7. Guu--HEY, COULD YOU TURN THE MUSIC UP A LITTLE LOUDER!!! Fmed assured me this is all how it's done in Japan, so who am I to argue with overamped tunes and servers shrieking their orders to the kitchen? My travels have taken me over many parts of Asia, but not yet Japan. My ears are already blown out from too many Grateful Dead concerts to count spanning the 70's and 80's, so it wasn't really that oppressive--other than the server's/kitchen's inability to produce two grilled pork belly and garlic skewers in less than 20 minutes. Overall, I did enjoy the food a great deal as I do my favorite izakaya joints in Portland, Tanuki and Biwa.
8. Refuel-- A unanimous recommendation from Fmed and our writer friend for the West 4th Street wander my daughter and I planned this day. The drenching rain put a damper on our spirits which may have affected my perception of the meal. Our server, who I will designate Ms. Moonbeam, had a resolutely pleasant if vacant demeanor and seemed to operate in some kind of temporal phase shift. Meaning the service operated at a crawl even though we weren't in any particular hurry and the room wasn't exactly bustling. Loved the tomato soup. The pulled pork in the pulled pork sandwich special was rather stringy and dry, despite my efforts to revive it in the small pool of so-so bbq sauce that came with it. The kid's burger was OK, she said. Lots of mediocre fries on both plates. We passed on dessert.
9. Every good thing that's been said about Vij's is true. We arrived at 5:15 and were about 25th in line. Got seated in the first wave. They brought around the nosh on platters even to those of us who were seated. A little of this, a little of that. Sidebar: man, lots of beautiful women working here; in fact everyone except the one lucky gent who told me he's the manager and lucked into this job after a nightclub career. My old buddy Karl from PA would call that "falling into a bucket of shit and coming up with a blue suit on." Sadly, Mr. Vij was not there tonight, but his minions are well-drilled and were on top of every detail, beginning to end. They were always there when you needed them, but I still didn't feel like I was being hurried through. Lamb lollipops were all they were cracked up to be. For starters, we enjoyed the samosas, curried liver pate and an accidental bonus dish of portobello mushroom curry. The kid had the beef tenderloin dish which she actually ate (minus all vegetable matter) without too much bitching. She dug into the mango/pistachio kulfi with me such that we ultimately had to agree to alternating bites until it was gone. We got out of there about two hours, fifteen minutes after arriving, so two hours of table time.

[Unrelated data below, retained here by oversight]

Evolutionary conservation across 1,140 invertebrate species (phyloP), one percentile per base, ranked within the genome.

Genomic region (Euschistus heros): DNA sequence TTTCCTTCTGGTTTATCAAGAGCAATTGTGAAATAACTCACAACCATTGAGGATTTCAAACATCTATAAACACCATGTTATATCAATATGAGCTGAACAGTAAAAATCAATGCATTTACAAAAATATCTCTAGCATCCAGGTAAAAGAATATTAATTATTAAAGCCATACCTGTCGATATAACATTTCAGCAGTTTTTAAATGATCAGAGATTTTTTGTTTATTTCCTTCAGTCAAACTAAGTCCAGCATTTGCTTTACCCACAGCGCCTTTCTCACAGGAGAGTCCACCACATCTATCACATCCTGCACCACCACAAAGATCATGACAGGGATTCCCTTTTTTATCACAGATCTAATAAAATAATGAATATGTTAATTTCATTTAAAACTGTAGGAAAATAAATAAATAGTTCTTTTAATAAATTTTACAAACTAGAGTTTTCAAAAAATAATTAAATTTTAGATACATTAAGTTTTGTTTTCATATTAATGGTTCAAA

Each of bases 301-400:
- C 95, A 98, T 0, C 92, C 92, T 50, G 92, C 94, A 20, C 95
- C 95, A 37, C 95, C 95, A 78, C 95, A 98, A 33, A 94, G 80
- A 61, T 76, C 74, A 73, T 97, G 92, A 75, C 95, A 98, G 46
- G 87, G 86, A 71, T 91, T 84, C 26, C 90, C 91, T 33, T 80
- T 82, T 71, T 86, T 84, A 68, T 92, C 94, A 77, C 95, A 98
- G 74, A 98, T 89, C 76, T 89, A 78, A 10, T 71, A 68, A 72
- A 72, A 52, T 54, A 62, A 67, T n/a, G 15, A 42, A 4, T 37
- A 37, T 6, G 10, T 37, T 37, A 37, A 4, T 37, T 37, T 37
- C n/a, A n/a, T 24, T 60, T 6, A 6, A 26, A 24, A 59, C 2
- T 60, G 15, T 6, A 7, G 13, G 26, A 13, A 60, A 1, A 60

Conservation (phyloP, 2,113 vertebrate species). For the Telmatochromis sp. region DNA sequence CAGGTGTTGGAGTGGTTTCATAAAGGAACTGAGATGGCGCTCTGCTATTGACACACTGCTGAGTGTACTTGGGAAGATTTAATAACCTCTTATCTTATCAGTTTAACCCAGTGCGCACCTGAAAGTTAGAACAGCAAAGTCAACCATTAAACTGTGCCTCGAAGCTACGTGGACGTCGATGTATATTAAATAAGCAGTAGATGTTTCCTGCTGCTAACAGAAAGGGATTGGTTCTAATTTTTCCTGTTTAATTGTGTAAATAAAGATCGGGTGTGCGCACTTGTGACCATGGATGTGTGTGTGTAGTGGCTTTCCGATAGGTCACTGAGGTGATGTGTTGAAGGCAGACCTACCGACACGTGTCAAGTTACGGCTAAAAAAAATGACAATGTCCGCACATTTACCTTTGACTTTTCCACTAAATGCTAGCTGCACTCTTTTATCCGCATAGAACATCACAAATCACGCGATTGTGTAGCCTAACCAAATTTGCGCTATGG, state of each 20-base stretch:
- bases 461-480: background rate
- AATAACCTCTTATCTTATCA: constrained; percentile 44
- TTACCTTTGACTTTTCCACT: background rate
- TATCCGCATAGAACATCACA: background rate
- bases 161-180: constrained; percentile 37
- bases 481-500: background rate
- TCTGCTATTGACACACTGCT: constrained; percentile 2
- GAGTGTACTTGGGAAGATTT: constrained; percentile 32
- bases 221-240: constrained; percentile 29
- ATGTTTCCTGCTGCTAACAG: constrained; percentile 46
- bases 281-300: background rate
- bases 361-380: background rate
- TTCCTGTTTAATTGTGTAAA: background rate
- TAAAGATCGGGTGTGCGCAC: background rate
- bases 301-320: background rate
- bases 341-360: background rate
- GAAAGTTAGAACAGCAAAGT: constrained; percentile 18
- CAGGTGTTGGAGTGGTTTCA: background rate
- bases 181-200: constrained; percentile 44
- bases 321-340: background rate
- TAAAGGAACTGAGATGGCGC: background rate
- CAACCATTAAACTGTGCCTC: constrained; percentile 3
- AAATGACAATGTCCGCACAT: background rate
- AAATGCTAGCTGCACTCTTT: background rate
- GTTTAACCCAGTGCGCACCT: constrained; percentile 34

10. Quick hits. . .Bella Gelateria has probably the best gelato at the highest prices I've ever eaten. Avoid conversation with the owner: it's like talking to a a born again anybody who must spread the word with intensity. Fmed listened; I hid. . . Richmond Night Market redeemed by fresh mangosteen, otherwise mostly junk food (and junk generally) doubtless with a few exceptions I wasn't sharp enough to locate. Reminded me lots of night markets in SE Asia. . .49th Parallel Coffee Roasters was the only great espresso I had during this visit. I expect better next time ;-) or maybe I just missed out on the others. . .For great charcuterie, one simple word: OYAMA (I may have to vote the Obama/Oyama ticket in '12 just because it sounds so cool). These folks have it dialed in.
Thx Vancouver. See you again soon.
1480 11th Ave W, Vancouver, BC V6H1L1, CA
838 Thurlow St, Vancouver, BC V6E1W2, CA
Congee Noodle House
141 Broadway E, Vancouver, BC V5T1W1, CA